After a bit of a hiatus, I'm back with a new list of plants with musical references. In some cases the plant's variety name is identical to the song title (or album) and in other cases I've indulged in some artistic license. Okay, without further adieu, here are the nominees (you get to vote on your favorites):
Pansy 'Sangria.' Sangria Wine by Jerry Jeff Walker. If you haven't heard of this Texas singer/songwriter, check him out. He's a one of a kind talent, part folk, part rock but 100% storyteller. He's most well known for his song Mr Bojangles but that's just the tip of the iceberg.
Jolly Joker Pansy. I'm a Steve Miller fan so I'm going with his later persona 'The Joker.' That was after he was the Space Cowboy and the Gangster of Love.
1st Kiss Blueberry vinca. Could go anywhere with the Blueberry reference but I'll jump in the way back machine, all the way back to the 50s for Fats Domino's 'Blueberry Hill.'
Asarina 'Snow White.' Going to go with one of my favorite blues-rock guitarists, Snowy White. A Brit who got his start playing with Pink Floyd, Peter Green (Fleetwood Mac) and Thin Lizzy, White went solo and fashioned a superb body of work. For a good intro, check out Live Flames, a live album with his backing group, The White Flames.
Papaver 'Summer Breeze.' No stretch required for linking this yellow poppy with an artist. That would be Seals & Crofts and one of their biggest hits, Summer Breeze.
Leek 'King Richard.' First off, why the heck would you name a leek after a king? Silly. So, I'll extend the silliness and throw in Little Richard who, next to Elvis, was the king of 1950s rock.
Stevia (the plant from which the natural sweetener is extracted). I'll let fans of Little Stevie Wonder and Stevie Nicks (of Fleetwood Mac) duke it out for honors.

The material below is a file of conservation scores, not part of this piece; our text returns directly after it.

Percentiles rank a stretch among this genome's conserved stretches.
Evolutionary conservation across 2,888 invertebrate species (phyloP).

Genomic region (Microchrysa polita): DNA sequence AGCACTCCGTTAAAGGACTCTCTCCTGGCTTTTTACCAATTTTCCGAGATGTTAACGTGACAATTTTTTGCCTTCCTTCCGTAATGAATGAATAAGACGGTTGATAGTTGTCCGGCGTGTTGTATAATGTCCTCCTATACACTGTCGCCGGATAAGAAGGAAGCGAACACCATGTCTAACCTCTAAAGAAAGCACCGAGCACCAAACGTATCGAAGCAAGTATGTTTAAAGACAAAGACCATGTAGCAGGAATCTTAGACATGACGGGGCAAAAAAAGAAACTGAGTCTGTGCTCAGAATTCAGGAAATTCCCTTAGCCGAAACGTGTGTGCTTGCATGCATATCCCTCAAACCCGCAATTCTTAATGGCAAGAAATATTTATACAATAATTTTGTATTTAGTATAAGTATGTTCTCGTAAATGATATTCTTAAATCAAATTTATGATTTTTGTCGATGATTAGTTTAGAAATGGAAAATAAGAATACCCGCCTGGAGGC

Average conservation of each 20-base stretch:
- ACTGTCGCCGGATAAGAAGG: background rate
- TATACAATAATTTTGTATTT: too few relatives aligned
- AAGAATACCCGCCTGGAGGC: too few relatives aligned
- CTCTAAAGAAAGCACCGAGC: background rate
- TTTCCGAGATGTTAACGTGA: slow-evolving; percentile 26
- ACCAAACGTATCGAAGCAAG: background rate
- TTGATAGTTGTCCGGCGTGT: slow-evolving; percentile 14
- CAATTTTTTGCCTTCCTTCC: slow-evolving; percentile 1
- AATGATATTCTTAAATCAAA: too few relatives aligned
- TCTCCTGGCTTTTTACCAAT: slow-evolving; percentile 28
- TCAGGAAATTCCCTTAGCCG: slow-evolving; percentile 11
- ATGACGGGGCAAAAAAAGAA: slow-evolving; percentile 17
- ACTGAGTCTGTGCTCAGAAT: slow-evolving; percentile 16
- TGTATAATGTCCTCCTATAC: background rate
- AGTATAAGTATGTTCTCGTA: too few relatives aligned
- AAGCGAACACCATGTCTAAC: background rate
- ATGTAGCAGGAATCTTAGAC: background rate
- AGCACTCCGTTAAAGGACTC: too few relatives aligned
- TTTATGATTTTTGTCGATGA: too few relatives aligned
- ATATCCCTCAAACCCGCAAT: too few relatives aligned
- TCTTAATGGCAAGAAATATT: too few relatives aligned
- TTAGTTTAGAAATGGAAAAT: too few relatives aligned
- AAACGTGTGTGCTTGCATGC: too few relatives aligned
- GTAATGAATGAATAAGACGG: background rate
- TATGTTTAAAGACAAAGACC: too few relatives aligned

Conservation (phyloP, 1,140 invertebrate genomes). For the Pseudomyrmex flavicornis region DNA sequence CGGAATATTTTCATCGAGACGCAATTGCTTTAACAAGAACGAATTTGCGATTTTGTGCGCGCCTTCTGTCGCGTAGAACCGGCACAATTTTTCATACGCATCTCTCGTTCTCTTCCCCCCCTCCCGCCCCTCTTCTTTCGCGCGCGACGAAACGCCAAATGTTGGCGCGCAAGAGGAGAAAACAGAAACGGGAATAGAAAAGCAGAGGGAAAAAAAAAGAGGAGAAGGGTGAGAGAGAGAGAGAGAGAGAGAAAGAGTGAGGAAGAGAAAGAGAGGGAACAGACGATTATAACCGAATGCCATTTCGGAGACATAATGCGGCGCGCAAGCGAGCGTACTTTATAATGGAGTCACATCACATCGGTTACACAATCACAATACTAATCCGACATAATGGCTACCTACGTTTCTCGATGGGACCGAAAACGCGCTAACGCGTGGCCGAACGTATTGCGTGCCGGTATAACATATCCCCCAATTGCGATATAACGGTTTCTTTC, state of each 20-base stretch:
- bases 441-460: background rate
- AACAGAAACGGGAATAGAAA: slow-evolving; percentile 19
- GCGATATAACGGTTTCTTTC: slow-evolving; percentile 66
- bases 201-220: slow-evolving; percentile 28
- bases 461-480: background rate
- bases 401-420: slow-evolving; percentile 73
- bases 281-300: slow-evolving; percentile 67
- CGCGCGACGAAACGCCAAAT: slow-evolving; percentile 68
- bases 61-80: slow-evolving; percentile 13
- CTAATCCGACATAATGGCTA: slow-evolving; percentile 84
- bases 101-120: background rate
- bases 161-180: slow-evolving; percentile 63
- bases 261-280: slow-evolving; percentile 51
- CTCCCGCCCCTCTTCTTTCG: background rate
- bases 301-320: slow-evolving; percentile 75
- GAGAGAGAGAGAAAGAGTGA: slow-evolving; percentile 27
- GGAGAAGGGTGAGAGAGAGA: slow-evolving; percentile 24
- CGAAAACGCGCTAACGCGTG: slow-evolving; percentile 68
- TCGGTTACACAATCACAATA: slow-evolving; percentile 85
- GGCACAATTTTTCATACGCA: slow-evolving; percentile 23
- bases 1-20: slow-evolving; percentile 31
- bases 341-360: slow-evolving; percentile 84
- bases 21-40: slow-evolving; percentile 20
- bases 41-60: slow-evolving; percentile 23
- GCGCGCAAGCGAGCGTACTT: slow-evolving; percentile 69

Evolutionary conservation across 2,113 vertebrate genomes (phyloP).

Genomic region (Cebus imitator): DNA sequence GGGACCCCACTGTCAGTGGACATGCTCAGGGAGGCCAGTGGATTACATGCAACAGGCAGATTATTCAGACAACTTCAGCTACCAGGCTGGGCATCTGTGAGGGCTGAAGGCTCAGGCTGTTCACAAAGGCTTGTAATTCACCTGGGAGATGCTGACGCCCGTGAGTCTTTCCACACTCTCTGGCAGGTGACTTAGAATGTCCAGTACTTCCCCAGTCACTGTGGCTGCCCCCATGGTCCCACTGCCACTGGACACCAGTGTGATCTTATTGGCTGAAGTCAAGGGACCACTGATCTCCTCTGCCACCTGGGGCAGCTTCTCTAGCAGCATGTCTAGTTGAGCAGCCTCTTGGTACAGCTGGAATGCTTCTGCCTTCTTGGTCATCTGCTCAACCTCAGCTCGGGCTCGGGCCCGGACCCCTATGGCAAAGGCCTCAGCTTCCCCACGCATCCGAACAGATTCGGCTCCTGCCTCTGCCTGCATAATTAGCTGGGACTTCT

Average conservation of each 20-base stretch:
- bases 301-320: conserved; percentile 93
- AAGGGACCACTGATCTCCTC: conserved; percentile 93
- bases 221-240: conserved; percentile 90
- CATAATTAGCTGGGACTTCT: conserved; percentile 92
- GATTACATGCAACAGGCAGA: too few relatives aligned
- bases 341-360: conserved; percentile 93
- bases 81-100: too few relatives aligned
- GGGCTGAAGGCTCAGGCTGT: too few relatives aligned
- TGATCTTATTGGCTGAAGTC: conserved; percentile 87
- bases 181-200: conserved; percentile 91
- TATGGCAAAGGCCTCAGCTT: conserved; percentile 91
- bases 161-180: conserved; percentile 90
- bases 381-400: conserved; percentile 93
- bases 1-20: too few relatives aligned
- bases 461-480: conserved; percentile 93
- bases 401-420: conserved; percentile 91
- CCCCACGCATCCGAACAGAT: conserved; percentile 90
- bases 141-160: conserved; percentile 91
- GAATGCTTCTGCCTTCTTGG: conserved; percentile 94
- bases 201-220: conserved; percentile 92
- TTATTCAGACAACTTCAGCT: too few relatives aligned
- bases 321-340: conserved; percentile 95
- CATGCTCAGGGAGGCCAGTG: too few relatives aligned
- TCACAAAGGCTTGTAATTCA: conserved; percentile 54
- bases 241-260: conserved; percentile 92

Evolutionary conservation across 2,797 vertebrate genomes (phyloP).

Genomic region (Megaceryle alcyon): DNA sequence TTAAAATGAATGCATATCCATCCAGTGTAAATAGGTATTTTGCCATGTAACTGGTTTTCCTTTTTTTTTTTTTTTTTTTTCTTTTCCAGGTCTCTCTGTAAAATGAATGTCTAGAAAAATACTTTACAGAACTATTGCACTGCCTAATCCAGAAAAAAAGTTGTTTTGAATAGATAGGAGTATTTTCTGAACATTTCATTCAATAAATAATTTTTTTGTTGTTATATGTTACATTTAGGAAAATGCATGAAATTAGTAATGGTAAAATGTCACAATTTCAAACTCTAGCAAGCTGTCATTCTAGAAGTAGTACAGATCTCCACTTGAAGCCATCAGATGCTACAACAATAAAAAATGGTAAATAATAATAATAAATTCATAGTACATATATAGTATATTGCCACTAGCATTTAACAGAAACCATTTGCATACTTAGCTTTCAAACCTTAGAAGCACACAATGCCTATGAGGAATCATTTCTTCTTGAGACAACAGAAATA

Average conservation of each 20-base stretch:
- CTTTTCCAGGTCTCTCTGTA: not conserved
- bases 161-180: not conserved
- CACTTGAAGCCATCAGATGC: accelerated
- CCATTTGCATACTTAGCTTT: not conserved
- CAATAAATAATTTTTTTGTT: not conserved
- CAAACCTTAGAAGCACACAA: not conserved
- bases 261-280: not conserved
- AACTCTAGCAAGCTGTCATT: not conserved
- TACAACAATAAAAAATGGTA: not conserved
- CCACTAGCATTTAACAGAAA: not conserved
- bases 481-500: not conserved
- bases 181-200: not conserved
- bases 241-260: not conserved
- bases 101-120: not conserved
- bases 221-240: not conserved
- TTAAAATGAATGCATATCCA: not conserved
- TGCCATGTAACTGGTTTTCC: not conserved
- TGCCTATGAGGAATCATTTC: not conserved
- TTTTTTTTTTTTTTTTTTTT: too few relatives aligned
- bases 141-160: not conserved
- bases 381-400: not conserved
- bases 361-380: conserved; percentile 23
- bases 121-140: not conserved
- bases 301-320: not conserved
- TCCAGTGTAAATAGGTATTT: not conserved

Hibiscus 'Haight Ashbury.' This is not a typo; there really is an Hibiscus variety named after the most famous hippie cross-street in America. So this is a musical reference not of an artist or a song but of the whole of psychedelic music symbolized by this location.
Dianthus 'Witch Doctor.' Could certainly have gone with the voodoo of Dr. John but instead going to show my early white blues roots by going with John Mayall and the Bluesbreakers (featuring Eric Clapton) and their "I'm Your Witch Doctor."
Yarrow 'Moonshine.' Got to go with Van the Man (Morrison, natch) and his classic "Moonshine Whiskey." Damn, now that makes me want to pop that CD in the stereo.
Geranium 'Sugar Plum.' I think you know where this is going and that's Dance of the Sugar Plum Fairy from The Nutcracker. Think Duke Ellington's version.
Salvia 'Hot Lips.' This well known salvia (white flowers with red 'lips') brings to mind Hot Lips Hoolihan from MASH but our musical link goes to the Django Reinhardt song.
Penstemon 'Thorn.' Since we're starting to stray a bit from the Rocking in the title, let's bring it back with the hard rocking "Thorn in my Side" by the Eurythmics, featuring Annie Lennox (who has one of the greatest voices in the history of rock).
Salvia guaranitica 'Black and Blue.' Here's where we sort out your allegiances as this name is either a famous Louis Armstrong song, a Rolling Stones album or a Black Sabbath album.